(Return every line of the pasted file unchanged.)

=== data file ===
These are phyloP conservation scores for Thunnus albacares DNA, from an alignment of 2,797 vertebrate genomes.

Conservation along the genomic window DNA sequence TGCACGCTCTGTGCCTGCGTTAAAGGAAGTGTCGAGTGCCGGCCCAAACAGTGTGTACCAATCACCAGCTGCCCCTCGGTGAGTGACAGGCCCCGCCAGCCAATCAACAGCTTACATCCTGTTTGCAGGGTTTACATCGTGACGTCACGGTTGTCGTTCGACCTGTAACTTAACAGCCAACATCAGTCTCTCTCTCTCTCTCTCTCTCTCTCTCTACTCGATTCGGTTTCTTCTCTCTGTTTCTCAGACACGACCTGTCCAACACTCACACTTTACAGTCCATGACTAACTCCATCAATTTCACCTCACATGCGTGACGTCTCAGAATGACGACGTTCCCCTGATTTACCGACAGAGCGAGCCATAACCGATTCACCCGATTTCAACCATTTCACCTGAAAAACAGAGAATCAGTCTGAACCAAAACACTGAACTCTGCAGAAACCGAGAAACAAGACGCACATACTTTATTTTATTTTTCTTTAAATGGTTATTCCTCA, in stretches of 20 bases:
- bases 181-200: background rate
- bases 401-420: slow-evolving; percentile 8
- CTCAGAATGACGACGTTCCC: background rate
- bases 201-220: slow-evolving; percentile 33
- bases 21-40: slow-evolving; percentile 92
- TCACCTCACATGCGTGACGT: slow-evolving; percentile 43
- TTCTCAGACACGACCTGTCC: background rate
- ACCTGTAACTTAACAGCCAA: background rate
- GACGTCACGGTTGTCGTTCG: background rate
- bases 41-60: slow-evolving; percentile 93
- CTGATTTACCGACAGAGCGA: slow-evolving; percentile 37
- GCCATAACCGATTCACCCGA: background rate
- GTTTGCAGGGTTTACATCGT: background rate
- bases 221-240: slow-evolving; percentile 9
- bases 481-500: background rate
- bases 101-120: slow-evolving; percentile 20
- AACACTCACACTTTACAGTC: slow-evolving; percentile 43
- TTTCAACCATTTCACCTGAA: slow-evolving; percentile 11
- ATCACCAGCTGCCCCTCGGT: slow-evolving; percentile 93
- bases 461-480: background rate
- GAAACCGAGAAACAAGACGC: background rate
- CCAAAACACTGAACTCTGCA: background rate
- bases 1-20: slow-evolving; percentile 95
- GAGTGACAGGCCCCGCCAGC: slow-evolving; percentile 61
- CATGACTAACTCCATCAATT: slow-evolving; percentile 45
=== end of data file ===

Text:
These are phyloP conservation scores for Thunnus albacares DNA, from an alignment of 2,797 vertebrate genomes.

Conservation along the genomic window DNA sequence TGCACGCTCTGTGCCTGCGTTAAAGGAAGTGTCGAGTGCCGGCCCAAACAGTGTGTACCAATCACCAGCTGCCCCTCGGTGAGTGACAGGCCCCGCCAGCCAATCAACAGCTTACATCCTGTTTGCAGGGTTTACATCGTGACGTCACGGTTGTCGTTCGACCTGTAACTTAACAGCCAACATCAGTCTCTCTCTCTCTCTCTCTCTCTCTCTCTACTCGATTCGGTTTCTTCTCTCTGTTTCTCAGACACGACCTGTCCAACACTCACACTTTACAGTCCATGACTAACTCCATCAATTTCACCTCACATGCGTGACGTCTCAGAATGACGACGTTCCCCTGATTTACCGACAGAGCGAGCCATAACCGATTCACCCGATTTCAACCATTTCACCTGAAAAACAGAGAATCAGTCTGAACCAAAACACTGAACTCTGCAGAAACCGAGAAACAAGACGCACATACTTTATTTTATTTTTCTTTAAATGGTTATTCCTCA, in stretches of 20 bases:
- bases 181-200: background rate
- bases 401-420: slow-evolving; percentile 8
- CTCAGAATGACGACGTTCCC: background rate
- bases 201-220: slow-evolving; percentile 33
- bases 21-40: slow-evolving; percentile 92
- TCACCTCACATGCGTGACGT: slow-evolving; percentile 43
- TTCTCAGACACGACCTGTCC: background rate
- ACCTGTAACTTAACAGCCAA: background rate
- GACGTCACGGTTGTCGTTCG: background rate
- bases 41-60: slow-evolving; percentile 93
- CTGATTTACCGACAGAGCGA: slow-evolving; percentile 37
- GCCATAACCGATTCACCCGA: background rate
- GTTTGCAGGGTTTACATCGT: background rate
- bases 221-240: slow-evolving; percentile 9
- bases 481-500: background rate
- bases 101-120: slow-evolving; percentile 20
- AACACTCACACTTTACAGTC: slow-evolving; percentile 43
- TTTCAACCATTTCACCTGAA: slow-evolving; percentile 11
- ATCACCAGCTGCCCCTCGGT: slow-evolving; percentile 93
- bases 461-480: background rate
- GAAACCGAGAAACAAGACGC: background rate
- CCAAAACACTGAACTCTGCA: background rate
- bases 1-20: slow-evolving; percentile 95
- GAGTGACAGGCCCCGCCAGC: slow-evolving; percentile 61
- CATGACTAACTCCATCAATT: slow-evolving; percentile 45